Eating bugs, while it sounds very strange, has a lot of benefits and is quite common in many cultures. Bugs have been consumed for centuries, and they filled the role of both a staple food and a delicacy. Cultures from ancient Greece and Rome all the way to present-day countries in the tropics like Cambodia and Mexico included bugs in their diets. Nearly two thousand different species of insects are being eaten today, and they hold an important role in the diets of nearly two billion people. Bugs are commonly eaten as a meal, but they can also be ground into a flour, powder, or paste that can be added to food.
So why do bugs gross us out? As agriculture spread, the hunter-gatherer practices of eating bugs dwindled and bugs continually began to be seen as pests that destroyed crops, instead of plentiful food sources that could greatly benefit humans. As people urbanized, these practices were further distanced as many bugs were not able to survive in these urban areas and cities started importing more and more food. Today, we are so distanced from our bug-eating traditions that the ick-factor of just thinking about eating them can overwhelm us.
These bugs are not only tasty when cooked correctly, but they are very healthy. These insects contain up to 80% protein and also have high levels of energy-rich fat and fiber, and micronutrients like vitamins and minerals. Most edible insects contain the same amount or more mineral iron than beef, making them a huge untapped resource for solving iron deficiency problems as well as fighting climate change by steering away from beef. These bugs are also incredibly easy to farm and are very cost-effective. What you lose from the ick-factor of eating these bugs, you gain back in nutrition, taste, and a smaller environmental impact.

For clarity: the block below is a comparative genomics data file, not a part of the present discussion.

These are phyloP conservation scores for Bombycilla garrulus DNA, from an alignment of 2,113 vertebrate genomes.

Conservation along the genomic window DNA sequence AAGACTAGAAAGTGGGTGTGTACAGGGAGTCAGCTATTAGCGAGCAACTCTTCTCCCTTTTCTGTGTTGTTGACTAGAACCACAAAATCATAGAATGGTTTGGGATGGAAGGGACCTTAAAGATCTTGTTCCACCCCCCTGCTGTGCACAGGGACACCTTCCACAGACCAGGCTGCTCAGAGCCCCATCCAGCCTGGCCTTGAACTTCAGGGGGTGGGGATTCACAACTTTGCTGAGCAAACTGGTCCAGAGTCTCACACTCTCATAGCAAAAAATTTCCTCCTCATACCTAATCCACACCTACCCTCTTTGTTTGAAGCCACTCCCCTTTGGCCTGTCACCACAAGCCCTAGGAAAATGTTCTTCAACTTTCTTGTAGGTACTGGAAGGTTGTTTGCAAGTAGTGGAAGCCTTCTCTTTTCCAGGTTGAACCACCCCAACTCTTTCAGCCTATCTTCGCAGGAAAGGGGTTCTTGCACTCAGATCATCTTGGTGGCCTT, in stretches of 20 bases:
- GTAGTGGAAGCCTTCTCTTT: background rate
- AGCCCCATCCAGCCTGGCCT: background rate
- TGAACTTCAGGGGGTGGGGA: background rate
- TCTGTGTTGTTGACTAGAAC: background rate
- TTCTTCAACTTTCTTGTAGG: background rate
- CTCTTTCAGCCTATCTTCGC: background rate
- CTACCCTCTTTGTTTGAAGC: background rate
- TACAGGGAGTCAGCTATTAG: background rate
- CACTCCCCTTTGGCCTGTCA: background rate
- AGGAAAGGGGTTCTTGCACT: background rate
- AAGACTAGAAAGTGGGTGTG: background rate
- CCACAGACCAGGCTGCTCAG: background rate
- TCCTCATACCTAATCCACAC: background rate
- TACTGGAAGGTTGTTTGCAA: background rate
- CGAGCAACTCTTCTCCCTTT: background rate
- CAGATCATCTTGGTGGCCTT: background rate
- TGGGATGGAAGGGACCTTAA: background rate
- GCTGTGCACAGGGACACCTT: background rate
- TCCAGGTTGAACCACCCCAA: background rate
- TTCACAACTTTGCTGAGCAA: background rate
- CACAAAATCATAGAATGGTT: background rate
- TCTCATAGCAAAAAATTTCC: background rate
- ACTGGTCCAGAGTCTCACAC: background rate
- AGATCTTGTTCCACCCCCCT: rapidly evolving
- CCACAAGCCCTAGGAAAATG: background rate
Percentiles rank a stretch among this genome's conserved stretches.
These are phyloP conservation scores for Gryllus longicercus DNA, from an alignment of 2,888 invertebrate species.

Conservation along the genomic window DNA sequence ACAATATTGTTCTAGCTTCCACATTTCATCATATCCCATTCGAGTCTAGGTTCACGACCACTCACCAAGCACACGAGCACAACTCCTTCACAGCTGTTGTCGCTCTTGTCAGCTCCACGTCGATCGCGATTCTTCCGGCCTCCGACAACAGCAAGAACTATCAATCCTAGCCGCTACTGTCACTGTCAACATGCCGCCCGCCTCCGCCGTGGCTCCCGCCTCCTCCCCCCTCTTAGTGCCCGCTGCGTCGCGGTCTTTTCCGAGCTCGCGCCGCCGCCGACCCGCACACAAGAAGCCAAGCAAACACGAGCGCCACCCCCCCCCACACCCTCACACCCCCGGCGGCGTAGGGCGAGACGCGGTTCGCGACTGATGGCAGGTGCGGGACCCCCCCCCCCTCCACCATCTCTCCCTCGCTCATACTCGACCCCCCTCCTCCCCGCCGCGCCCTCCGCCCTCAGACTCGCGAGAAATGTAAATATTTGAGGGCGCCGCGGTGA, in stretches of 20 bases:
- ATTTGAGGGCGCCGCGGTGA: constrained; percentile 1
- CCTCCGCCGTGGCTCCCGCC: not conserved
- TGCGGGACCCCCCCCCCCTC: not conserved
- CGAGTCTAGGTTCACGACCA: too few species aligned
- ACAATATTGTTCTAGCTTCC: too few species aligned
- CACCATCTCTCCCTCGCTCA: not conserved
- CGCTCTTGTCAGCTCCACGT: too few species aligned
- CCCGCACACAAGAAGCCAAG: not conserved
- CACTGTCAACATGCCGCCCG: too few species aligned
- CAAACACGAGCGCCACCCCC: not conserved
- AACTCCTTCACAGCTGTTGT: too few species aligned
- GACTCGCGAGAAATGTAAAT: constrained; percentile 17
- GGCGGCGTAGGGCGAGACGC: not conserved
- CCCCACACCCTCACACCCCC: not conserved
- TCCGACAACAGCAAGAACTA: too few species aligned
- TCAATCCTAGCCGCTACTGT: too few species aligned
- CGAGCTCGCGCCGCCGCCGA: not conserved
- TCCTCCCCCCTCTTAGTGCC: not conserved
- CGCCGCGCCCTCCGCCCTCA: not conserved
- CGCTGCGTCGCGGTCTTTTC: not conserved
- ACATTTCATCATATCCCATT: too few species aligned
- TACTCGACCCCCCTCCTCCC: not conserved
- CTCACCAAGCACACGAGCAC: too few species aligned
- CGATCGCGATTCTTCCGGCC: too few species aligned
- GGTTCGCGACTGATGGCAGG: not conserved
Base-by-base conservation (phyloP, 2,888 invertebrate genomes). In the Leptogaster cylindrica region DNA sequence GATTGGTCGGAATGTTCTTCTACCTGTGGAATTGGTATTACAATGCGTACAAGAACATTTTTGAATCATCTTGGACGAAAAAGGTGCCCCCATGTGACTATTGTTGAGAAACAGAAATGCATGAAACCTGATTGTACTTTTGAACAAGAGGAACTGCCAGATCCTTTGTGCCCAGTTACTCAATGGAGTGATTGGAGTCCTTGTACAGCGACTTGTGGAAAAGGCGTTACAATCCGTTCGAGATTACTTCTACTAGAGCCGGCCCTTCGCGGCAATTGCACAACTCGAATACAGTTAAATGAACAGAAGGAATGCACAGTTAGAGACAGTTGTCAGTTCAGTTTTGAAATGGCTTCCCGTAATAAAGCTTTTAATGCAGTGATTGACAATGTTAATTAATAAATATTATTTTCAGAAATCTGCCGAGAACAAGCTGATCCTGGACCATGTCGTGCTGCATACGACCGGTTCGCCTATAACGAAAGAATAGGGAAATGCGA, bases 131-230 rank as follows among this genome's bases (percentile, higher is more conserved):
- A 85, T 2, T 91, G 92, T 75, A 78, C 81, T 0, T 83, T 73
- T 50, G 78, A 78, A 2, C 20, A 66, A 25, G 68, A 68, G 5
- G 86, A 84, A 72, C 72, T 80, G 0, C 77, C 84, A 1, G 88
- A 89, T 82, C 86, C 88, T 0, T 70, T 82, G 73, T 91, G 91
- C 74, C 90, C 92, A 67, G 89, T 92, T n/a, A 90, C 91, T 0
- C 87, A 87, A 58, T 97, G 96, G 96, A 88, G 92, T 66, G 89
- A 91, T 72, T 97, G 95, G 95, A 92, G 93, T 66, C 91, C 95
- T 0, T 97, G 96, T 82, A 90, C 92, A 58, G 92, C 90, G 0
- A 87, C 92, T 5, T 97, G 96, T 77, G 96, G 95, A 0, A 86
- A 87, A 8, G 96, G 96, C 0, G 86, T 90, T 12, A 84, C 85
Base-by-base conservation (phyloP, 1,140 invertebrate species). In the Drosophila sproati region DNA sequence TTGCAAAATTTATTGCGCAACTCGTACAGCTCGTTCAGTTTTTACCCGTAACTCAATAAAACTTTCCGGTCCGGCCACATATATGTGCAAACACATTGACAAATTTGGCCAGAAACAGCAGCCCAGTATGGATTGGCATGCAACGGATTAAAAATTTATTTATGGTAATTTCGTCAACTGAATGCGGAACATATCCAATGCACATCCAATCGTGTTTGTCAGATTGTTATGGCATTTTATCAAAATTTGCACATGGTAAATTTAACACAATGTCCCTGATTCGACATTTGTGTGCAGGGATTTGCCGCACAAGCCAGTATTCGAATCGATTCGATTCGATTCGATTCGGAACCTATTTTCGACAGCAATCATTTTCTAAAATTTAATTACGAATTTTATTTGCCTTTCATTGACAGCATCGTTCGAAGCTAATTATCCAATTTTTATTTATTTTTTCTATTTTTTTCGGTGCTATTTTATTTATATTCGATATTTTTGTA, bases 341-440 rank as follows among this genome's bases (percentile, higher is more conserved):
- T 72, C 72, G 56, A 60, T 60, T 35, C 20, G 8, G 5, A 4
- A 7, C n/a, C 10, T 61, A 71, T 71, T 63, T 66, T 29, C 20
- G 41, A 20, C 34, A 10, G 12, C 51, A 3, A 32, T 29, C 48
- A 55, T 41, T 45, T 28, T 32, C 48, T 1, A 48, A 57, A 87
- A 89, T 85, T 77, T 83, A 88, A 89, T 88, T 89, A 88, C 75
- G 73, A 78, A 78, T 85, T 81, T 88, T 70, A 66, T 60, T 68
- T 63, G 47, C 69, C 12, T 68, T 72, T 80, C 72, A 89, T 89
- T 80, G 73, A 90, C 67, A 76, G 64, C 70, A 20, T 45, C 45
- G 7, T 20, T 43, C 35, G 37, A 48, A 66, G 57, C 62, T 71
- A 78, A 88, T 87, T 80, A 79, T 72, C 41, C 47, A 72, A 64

Looking deeper into the environmental benefits of bugs shows their true potential. Bugs can be farmed or foraged, and they emit way fewer greenhouse gasses than cows. The process of farming these bugs also uses far less water, space, and food that livestock farms. These bugs can be much healthier than beef while having a smaller environmental impact. Since these farms are small scale, highly productive, and relatively inexpensive, they could also uplift people in developing countries and help economies grow.
When you get bugs, don’t be turned away after trying one thing. I recently tried some crickets from a company I hadn’t tried before, and I absolutely hated them. Since I had had crickets before, I knew that they could be better and that I just didn’t like that company’s product, not the bug itself. Also, don’t be afraid to try different bugs. If you hate the crunch of the shells and the awkward feeling of the legs in your teeth, try a meatier bug. There will be a bug out there that you like, you just have to be persistent in finding it.
These are some cooked crickets.